Chuck in his quarry, and (r) giving offerings during a visit to an ancient English Sacred area.

Chuck is carrying on the traditions of his family, and also teaching others the traditions which he adheres to in his everyday life, that of sharing, caring, prayer and respect. He continues quarrying year after year, and his Pipe making skills are often used when people ask him to make them a special design.

By running the Little Feather Center in Pipestone he manages to pass his cultural knowledge and experiences on to many people he wouldn't meet otherwise. People from all walks of life visit the Center, both Native and non-native, and they come from many different countries. Sometimes the Center looks and sounds like the United Nations! These visitors are very interested in his culture, and he answers their questions in the best way he knows how, always with a smile on his face.


Since having this web site virtual visitors are many with thousands walking thru the virtual doors every month, so the eductional process is continuing further afield. Due to all of these visitors who wanted to know all about the Center and the work done here Chuck decided to start a Friends of the Little Feather Center group in 2003. Membership is growing nicely with people from countries as far away as South Africa, New Zealand, and Australia joining so that they can be closer to the Center even though they know they will probably never get to it in real life.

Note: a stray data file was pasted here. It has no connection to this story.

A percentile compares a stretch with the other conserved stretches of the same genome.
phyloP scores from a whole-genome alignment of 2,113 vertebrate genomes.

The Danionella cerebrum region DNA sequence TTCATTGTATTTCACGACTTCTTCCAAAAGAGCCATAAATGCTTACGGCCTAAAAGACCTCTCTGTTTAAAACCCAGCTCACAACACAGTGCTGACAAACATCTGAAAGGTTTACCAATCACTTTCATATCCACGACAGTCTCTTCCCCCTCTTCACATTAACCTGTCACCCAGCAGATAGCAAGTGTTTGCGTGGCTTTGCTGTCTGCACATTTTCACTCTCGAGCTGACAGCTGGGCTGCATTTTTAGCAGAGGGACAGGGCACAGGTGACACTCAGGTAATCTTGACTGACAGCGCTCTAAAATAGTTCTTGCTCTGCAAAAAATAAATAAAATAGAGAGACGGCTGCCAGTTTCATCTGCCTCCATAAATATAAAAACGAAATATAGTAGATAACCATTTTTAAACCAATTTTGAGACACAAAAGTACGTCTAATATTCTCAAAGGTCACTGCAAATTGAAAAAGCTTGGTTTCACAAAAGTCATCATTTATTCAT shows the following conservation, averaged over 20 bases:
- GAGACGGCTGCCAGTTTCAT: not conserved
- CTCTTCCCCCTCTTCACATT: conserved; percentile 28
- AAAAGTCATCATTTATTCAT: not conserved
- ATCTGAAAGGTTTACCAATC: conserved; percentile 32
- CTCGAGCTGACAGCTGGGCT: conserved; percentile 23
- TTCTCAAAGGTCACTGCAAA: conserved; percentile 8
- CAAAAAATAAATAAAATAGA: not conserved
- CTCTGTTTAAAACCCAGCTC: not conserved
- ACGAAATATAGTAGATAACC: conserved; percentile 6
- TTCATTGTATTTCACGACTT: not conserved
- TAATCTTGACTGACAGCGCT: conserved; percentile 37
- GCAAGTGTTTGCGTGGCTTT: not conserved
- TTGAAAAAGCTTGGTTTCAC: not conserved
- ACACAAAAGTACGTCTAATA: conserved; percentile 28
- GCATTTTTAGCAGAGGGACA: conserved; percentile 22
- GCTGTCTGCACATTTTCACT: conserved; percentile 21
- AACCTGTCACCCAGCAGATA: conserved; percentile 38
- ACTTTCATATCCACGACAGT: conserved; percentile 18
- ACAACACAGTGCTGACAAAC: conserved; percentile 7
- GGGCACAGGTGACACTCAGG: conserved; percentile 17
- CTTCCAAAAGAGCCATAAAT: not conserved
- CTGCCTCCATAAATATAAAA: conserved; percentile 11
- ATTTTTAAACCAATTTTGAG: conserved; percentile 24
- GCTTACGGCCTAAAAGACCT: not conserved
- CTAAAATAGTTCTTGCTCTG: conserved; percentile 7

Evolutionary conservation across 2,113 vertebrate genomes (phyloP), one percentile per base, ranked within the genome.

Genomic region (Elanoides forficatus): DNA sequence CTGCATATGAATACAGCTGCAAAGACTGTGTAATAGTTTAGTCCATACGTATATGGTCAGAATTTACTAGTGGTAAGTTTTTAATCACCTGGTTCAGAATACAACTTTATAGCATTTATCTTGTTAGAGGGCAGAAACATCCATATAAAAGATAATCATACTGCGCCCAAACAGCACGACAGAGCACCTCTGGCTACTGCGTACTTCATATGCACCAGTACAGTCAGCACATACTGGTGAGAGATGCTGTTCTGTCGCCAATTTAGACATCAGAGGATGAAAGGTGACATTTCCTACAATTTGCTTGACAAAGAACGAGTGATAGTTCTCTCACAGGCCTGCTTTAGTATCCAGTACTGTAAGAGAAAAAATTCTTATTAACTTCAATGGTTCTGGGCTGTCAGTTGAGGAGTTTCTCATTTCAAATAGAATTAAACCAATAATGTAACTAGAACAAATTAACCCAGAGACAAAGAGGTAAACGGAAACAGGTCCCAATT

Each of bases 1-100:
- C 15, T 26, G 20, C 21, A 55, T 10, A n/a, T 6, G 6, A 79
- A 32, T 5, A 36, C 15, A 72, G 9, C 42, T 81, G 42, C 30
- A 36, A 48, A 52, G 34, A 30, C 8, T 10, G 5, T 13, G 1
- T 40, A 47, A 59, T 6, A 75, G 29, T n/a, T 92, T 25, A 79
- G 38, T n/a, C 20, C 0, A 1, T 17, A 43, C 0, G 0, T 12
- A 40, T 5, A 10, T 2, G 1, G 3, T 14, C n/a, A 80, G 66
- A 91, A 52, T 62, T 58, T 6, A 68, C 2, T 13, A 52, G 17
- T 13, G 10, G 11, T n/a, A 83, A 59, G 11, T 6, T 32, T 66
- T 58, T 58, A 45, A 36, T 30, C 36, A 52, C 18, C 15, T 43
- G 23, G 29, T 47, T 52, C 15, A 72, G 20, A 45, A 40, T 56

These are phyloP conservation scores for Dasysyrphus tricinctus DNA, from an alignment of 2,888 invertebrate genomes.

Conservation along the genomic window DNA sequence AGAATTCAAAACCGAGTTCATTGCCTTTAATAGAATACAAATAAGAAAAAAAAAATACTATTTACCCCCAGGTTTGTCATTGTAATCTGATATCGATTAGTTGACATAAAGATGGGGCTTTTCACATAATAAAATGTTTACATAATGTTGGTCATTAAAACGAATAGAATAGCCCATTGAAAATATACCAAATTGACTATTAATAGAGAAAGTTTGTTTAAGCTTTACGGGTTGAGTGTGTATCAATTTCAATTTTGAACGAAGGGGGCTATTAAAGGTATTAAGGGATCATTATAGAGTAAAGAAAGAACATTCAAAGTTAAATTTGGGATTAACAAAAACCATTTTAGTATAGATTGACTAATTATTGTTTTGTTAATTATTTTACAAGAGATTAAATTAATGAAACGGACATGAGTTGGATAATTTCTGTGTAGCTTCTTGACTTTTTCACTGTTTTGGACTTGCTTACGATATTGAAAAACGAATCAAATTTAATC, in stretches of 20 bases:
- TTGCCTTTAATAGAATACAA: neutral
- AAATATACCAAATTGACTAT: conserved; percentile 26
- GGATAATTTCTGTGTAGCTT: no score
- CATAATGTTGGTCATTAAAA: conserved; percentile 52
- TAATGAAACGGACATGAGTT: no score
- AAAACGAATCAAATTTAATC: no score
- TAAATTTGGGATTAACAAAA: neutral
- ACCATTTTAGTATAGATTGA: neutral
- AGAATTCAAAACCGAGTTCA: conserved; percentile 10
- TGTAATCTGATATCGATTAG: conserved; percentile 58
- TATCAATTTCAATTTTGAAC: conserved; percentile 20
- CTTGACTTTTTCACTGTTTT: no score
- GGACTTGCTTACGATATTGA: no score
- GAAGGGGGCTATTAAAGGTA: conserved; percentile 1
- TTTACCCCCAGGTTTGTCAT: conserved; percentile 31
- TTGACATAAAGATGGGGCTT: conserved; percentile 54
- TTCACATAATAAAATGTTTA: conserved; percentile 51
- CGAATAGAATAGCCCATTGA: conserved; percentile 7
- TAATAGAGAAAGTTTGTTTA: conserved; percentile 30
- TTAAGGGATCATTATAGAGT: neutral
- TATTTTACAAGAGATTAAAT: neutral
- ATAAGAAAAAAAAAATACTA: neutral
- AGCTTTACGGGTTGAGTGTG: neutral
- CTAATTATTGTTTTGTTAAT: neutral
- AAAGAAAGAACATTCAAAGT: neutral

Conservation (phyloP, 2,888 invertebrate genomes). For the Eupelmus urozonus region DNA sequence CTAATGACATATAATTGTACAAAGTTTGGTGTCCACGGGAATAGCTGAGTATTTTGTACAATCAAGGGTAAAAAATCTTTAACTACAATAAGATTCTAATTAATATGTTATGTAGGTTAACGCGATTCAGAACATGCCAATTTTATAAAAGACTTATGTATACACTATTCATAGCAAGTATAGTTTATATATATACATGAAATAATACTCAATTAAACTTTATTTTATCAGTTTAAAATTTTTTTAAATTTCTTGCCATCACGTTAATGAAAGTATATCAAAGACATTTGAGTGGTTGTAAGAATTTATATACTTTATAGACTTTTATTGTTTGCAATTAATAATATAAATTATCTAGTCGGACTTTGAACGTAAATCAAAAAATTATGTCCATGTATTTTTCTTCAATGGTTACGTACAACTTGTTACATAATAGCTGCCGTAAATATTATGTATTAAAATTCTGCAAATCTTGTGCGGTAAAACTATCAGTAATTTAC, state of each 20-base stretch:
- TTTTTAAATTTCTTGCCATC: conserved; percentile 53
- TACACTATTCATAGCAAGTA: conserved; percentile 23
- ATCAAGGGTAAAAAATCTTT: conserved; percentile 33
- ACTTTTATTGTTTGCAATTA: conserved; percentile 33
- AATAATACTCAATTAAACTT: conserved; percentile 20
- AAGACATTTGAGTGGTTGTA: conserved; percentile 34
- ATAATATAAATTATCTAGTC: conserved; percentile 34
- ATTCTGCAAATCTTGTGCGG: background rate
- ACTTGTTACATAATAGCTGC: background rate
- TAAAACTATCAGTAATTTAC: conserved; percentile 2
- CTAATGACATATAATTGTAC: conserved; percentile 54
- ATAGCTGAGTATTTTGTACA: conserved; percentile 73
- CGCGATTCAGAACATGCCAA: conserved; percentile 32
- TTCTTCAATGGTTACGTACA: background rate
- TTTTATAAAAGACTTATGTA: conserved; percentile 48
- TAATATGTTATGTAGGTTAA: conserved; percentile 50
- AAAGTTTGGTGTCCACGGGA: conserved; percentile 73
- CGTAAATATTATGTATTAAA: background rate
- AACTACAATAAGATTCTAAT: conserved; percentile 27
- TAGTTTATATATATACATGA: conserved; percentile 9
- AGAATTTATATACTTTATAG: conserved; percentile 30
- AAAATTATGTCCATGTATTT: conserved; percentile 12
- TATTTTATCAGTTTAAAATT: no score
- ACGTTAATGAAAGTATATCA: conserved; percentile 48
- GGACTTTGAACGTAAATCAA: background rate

Chuck passed away of cancer in 2010 after a short illness, he is sorely missed.


Jeff Derby (Little Feather)

February 1945 - February 1987

Jeff was the youngest son of Ethel and Harvey, he was an expert craftsman, who made beautiful Pipes. He also taught the younger generation of the Dakota Tiospaye in Pipestone the way to carve Pipes. Chuck and Jeff used to quarry together once it became too much for their parents.

Jeff started the Spirit of Peace Indian Center which he directed in the old Depot back in the 1970's, he was also instrumental in implementing the powwows that took place back then which many people still speak about with enthusiasm.


Jeff died tragically in a house fire in 1987. This became a great loss not only for the Derby family, but for the Dakota Tiospaye as a whole because not only was he greatly missed as a person he also had a lot of skills that could have been taught to others.

When Chuck obtained the Center in 1988 it was decided to call it after Jeff, who's name was also Little Feather. As you enter the Center please take a moment to look at the memorial wall erected in honor of Jeff.

memorial to Jeff Derby (Little Feather)
The memorial to Jeff in the Center

Derbys quarrying

Look closely at this photograph and you will see some children, one sitting on the ledge, another standing in the quarry. These are 2 of Chucks sisters, the younger one on the ledge is now 50 years old. You can also see Harvey and Ethel Derby quarrying.

This picture shows how long this family have been going into the quarries, the children played there as children and then worked there when they grew up. Chuck worked there for 31 years, Carol and Maddie 25 years each and Alice has recently retired after 27 years. They never moved from the area, they are still here now.